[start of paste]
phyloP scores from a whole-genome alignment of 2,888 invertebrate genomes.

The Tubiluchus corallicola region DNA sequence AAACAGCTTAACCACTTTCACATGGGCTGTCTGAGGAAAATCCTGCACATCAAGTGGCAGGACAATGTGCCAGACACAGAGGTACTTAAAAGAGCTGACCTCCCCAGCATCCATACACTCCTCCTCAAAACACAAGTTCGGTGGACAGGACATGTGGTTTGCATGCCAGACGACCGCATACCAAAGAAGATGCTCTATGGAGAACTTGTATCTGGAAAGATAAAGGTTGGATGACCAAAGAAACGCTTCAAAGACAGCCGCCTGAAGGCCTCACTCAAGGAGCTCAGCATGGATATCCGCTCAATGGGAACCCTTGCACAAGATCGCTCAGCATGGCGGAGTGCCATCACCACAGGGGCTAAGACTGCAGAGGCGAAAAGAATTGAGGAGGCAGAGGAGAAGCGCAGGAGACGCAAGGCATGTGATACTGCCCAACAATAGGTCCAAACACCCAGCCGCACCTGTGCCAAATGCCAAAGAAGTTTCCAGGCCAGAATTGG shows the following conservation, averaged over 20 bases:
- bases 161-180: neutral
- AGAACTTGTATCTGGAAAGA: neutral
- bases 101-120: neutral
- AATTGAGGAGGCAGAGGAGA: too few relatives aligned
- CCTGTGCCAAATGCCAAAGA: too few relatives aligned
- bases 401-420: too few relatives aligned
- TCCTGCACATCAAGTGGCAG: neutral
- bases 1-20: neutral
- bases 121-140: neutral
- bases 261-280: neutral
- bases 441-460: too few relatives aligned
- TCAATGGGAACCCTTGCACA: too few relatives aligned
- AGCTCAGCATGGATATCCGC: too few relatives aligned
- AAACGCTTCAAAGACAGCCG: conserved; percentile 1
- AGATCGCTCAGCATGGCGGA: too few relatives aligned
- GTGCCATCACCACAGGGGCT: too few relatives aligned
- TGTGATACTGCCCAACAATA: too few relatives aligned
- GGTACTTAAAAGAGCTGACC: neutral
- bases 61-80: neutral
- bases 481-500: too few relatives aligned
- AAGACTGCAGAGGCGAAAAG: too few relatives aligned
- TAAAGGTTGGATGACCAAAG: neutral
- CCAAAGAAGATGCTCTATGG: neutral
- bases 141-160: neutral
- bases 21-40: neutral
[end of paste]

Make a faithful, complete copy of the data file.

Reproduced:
phyloP scores from a whole-genome alignment of 2,888 invertebrate genomes.

The Tubiluchus corallicola region DNA sequence AAACAGCTTAACCACTTTCACATGGGCTGTCTGAGGAAAATCCTGCACATCAAGTGGCAGGACAATGTGCCAGACACAGAGGTACTTAAAAGAGCTGACCTCCCCAGCATCCATACACTCCTCCTCAAAACACAAGTTCGGTGGACAGGACATGTGGTTTGCATGCCAGACGACCGCATACCAAAGAAGATGCTCTATGGAGAACTTGTATCTGGAAAGATAAAGGTTGGATGACCAAAGAAACGCTTCAAAGACAGCCGCCTGAAGGCCTCACTCAAGGAGCTCAGCATGGATATCCGCTCAATGGGAACCCTTGCACAAGATCGCTCAGCATGGCGGAGTGCCATCACCACAGGGGCTAAGACTGCAGAGGCGAAAAGAATTGAGGAGGCAGAGGAGAAGCGCAGGAGACGCAAGGCATGTGATACTGCCCAACAATAGGTCCAAACACCCAGCCGCACCTGTGCCAAATGCCAAAGAAGTTTCCAGGCCAGAATTGG shows the following conservation, averaged over 20 bases:
- bases 161-180: neutral
- AGAACTTGTATCTGGAAAGA: neutral
- bases 101-120: neutral
- AATTGAGGAGGCAGAGGAGA: too few relatives aligned
- CCTGTGCCAAATGCCAAAGA: too few relatives aligned
- bases 401-420: too few relatives aligned
- TCCTGCACATCAAGTGGCAG: neutral
- bases 1-20: neutral
- bases 121-140: neutral
- bases 261-280: neutral
- bases 441-460: too few relatives aligned
- TCAATGGGAACCCTTGCACA: too few relatives aligned
- AGCTCAGCATGGATATCCGC: too few relatives aligned
- AAACGCTTCAAAGACAGCCG: conserved; percentile 1
- AGATCGCTCAGCATGGCGGA: too few relatives aligned
- GTGCCATCACCACAGGGGCT: too few relatives aligned
- TGTGATACTGCCCAACAATA: too few relatives aligned
- GGTACTTAAAAGAGCTGACC: neutral
- bases 61-80: neutral
- bases 481-500: too few relatives aligned
- AAGACTGCAGAGGCGAAAAG: too few relatives aligned
- TAAAGGTTGGATGACCAAAG: neutral
- CCAAAGAAGATGCTCTATGG: neutral
- bases 141-160: neutral
- bases 21-40: neutral